The interiors at Fountainebleau offer proliferate examples of decoration in the French Renaissance style especially the Francis I Gallery. Together with Primaticco, the massive corridor inside the palace was designed and built by Italian painter Rosso Fiorentino (at least until his death in 1549), who was also a member of the First School of Fountainbleau. Every inch of the surface of this gallery is layered in ornament, color and craft work. Decorative molded stucco, coffered ceilings, tapestries, chimneypieces, carved wainscoting, intarsia (mosaic type art made with wood pieces) and frescoes are incorporate in Renaissance artistic style. Since the art of the Italian Renaissance sprung partly out of a rediscovery of classical designs, details by which its art is characterized include grotesques (busy and colorful images of masks, birds, foliage) arabesques (curved, flowering lines) and putti - cupids and angels.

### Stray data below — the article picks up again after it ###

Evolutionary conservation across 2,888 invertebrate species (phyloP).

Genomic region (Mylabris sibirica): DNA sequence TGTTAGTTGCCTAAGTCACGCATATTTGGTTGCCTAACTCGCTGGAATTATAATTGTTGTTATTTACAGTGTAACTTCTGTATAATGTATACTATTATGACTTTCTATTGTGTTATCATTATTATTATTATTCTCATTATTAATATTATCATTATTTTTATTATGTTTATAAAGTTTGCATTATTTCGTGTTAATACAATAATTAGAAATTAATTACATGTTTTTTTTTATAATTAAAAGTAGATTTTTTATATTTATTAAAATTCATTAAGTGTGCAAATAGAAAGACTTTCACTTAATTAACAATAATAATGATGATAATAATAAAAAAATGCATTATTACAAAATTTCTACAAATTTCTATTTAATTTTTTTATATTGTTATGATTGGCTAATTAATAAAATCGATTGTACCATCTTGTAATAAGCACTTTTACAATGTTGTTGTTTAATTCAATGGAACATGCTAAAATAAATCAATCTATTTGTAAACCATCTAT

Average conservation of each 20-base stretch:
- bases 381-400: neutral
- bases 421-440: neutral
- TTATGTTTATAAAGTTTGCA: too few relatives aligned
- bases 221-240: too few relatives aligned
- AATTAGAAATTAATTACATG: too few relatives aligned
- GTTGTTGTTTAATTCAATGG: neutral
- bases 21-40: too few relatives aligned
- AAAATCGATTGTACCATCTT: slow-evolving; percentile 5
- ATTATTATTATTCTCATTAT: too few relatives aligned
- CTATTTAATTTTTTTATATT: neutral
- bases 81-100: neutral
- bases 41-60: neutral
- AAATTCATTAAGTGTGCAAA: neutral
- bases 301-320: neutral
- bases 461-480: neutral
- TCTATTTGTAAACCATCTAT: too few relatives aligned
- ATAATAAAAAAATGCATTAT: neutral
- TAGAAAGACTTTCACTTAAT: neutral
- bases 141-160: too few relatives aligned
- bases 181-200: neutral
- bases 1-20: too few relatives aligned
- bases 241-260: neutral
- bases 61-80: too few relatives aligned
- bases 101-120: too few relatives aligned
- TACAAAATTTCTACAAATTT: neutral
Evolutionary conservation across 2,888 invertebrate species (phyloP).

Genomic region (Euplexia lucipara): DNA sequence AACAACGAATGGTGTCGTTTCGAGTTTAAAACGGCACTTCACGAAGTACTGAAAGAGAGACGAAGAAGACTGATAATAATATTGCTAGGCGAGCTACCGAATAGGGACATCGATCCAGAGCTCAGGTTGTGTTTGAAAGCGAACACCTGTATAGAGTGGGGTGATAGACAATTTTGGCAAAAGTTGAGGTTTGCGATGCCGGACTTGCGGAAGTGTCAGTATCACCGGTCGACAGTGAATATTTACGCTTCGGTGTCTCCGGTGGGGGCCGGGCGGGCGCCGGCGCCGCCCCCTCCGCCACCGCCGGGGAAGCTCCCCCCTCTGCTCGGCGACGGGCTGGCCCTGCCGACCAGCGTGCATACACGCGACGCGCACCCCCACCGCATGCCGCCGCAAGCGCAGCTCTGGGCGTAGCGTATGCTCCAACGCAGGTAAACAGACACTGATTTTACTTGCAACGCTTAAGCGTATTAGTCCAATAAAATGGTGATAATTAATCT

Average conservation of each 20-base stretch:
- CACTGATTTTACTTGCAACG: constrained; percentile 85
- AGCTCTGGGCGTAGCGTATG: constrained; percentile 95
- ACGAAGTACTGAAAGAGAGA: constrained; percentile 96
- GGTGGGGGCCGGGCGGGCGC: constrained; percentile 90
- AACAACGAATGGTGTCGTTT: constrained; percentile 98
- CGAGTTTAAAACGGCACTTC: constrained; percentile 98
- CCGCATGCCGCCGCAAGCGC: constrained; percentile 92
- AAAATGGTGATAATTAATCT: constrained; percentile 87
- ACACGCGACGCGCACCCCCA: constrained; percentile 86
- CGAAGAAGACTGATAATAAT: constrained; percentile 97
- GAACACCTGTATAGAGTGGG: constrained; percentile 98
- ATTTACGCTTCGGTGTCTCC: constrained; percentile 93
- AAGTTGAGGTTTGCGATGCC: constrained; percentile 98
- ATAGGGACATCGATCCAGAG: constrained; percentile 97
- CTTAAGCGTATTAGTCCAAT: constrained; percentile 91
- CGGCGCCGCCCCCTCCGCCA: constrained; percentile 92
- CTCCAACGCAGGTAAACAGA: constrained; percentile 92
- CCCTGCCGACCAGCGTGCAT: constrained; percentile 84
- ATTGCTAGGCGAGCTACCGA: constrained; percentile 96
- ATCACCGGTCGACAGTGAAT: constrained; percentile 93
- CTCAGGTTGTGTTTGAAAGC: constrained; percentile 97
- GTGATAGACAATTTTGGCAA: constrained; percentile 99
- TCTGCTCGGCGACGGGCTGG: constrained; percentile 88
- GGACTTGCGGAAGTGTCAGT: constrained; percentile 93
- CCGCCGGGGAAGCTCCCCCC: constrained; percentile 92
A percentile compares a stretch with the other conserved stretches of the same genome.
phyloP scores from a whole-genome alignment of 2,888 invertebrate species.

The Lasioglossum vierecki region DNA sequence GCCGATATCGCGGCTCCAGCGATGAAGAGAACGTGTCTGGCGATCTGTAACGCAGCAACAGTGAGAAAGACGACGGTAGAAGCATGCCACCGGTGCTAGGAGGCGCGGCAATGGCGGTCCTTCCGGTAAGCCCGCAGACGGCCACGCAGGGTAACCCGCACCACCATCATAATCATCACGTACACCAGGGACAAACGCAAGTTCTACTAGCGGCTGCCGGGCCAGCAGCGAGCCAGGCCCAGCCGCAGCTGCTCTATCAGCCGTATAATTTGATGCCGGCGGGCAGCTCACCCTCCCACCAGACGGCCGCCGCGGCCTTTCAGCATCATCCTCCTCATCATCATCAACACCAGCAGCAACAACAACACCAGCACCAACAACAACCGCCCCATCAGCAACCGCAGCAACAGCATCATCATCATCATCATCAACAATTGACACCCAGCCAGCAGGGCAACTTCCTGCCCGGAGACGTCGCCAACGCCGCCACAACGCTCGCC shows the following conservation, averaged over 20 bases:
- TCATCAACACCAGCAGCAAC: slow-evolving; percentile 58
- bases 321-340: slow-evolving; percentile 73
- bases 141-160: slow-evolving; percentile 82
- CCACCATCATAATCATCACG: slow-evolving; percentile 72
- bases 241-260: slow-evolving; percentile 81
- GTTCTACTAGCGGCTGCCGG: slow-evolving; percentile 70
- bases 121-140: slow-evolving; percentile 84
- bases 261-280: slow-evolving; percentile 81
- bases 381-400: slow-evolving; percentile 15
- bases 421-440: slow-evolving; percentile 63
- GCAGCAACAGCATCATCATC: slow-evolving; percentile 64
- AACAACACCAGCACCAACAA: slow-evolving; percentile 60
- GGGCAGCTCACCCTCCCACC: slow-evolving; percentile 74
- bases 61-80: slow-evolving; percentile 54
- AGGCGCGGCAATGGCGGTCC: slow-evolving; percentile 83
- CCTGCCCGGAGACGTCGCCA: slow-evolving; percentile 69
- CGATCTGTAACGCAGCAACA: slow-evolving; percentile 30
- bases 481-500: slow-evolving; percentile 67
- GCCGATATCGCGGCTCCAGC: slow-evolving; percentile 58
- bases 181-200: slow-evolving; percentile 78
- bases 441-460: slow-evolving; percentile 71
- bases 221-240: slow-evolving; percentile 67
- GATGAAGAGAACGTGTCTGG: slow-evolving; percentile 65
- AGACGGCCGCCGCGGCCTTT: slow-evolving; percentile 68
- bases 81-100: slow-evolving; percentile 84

The aesthetic influence of the Italian Renaissance would eventually infuse itself into the rest of Europe. In the Low Countries (Holland, Flanders, Burgundy), increased trade and commerce, and the prosperity that came with that, promoted an exchange of ideas and an increased interest in commissioned and decorative art. While lacking the sponsorship of a king like Frances I, Low Country artists as well became familiar with trends of the Italian Renaissance with the access to printed material, their travels (many sojourned to Rome), and immigration of Italian artisans to Northwest Europe (architects Tommaso Vincidor and Marcantonio Pasqualini were two). These Renaissance artists would produce paintings, tapestries and sculpture that modeled art of the Italian Renaissance expressed by bold colors and dramatic depictions.